Greece, although friendly toward both countries, has a long history of tension and/or less than warm relations with both. Turkey, by virtue of its size and proximity, is naturally of immediate concern to Greece. Greek governments in recent years have supported Ankara’s EU bid practically without conditions and continue to declare that full Turkish EU membership, if Turkey meets all accession criteria, remains a Greek “strategic goal” (!) despite nonstop Turkish challenges in the Aegean, the Cyprus impasse, and little Turkish effort to control the flow of Asian illegal immigrants starting from the Turkish coast and invading Greece daily. Toward Israel, Greece has been ambivalent for the longest time due to complex political, historical, cultural, and religious reasons. More recently, however, relations have improved. The first-ever visit by an Israeli president to Greece came in February 2006, when President Moshe Katzav arrived in Athens in response to an official invitation from President Karolos Papoulias. During the visit both sides displayed seemingly genuine interest in expanding and strengthening mutual ties.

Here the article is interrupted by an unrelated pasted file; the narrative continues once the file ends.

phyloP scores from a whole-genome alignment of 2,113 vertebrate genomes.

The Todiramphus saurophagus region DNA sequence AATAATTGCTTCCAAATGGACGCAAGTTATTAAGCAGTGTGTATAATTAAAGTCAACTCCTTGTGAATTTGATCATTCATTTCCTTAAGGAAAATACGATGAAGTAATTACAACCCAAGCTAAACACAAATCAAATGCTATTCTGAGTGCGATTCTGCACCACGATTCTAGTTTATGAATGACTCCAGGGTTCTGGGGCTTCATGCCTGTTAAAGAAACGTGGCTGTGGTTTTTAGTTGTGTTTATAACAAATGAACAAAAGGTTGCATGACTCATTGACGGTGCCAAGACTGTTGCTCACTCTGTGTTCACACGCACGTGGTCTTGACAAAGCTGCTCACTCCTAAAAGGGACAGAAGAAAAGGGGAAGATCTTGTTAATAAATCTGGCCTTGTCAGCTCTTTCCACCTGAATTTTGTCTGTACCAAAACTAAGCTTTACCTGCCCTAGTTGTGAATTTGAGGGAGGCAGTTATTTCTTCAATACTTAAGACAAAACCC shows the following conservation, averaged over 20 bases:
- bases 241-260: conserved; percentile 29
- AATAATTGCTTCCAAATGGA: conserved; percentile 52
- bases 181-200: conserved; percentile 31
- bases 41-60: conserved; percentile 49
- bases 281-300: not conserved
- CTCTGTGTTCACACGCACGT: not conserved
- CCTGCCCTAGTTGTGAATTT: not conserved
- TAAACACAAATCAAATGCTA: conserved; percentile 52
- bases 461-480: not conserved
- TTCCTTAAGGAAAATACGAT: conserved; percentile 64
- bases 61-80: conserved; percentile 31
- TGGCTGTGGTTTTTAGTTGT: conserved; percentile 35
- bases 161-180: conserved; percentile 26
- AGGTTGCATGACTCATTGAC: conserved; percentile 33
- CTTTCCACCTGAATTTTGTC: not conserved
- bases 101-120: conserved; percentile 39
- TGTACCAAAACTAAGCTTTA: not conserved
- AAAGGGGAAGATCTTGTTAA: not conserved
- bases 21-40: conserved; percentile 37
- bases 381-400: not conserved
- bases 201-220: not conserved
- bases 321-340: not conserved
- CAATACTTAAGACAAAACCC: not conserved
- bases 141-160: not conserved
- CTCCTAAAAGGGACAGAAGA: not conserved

Greek foreign policy is not exactly a textbook example of organization, forethought, and careful assessment of regional and world trends. To be brutally honest, juggling both Turkey and Israel with the same hand is way beyond the Greek diplomatic reach. But there is always room for improvement, especially if one begins to look genuinely for political benefits and controls inane running in circles over obsessions and “bogey theories” of little substance.